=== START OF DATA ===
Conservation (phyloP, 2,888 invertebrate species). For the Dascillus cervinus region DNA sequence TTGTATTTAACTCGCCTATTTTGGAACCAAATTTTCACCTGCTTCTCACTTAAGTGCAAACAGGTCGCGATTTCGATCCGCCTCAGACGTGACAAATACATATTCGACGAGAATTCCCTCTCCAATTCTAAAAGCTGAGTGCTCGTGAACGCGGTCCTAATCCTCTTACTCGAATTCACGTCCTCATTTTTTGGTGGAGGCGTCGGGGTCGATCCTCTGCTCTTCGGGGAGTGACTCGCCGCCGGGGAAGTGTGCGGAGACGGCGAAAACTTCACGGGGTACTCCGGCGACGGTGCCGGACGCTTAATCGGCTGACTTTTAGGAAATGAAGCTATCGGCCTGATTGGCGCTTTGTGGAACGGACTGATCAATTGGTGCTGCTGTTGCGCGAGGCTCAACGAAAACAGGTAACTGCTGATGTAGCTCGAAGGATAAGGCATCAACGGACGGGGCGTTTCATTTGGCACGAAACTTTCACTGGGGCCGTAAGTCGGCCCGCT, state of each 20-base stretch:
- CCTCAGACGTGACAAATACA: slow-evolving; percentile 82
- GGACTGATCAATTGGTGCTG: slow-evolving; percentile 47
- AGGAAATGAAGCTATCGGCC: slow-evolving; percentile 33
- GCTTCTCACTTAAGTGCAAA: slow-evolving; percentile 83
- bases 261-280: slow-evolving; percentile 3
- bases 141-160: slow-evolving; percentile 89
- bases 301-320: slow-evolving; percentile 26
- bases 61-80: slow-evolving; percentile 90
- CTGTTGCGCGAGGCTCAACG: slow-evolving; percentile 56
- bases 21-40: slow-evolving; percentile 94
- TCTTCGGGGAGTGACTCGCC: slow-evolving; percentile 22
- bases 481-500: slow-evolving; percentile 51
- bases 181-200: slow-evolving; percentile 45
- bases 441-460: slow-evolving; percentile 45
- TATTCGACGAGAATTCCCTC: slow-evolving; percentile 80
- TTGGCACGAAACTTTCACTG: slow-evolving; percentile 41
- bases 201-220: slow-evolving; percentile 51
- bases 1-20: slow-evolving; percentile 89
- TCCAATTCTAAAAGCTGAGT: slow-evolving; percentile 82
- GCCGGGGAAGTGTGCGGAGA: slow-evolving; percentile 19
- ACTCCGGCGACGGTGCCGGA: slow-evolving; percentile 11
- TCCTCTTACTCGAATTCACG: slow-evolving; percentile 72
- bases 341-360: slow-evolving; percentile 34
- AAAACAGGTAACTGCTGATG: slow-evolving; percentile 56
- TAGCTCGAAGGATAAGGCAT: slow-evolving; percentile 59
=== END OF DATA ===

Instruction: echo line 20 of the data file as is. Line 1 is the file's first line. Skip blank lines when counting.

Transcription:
- TCCAATTCTAAAAGCTGAGT: slow-evolving; percentile 82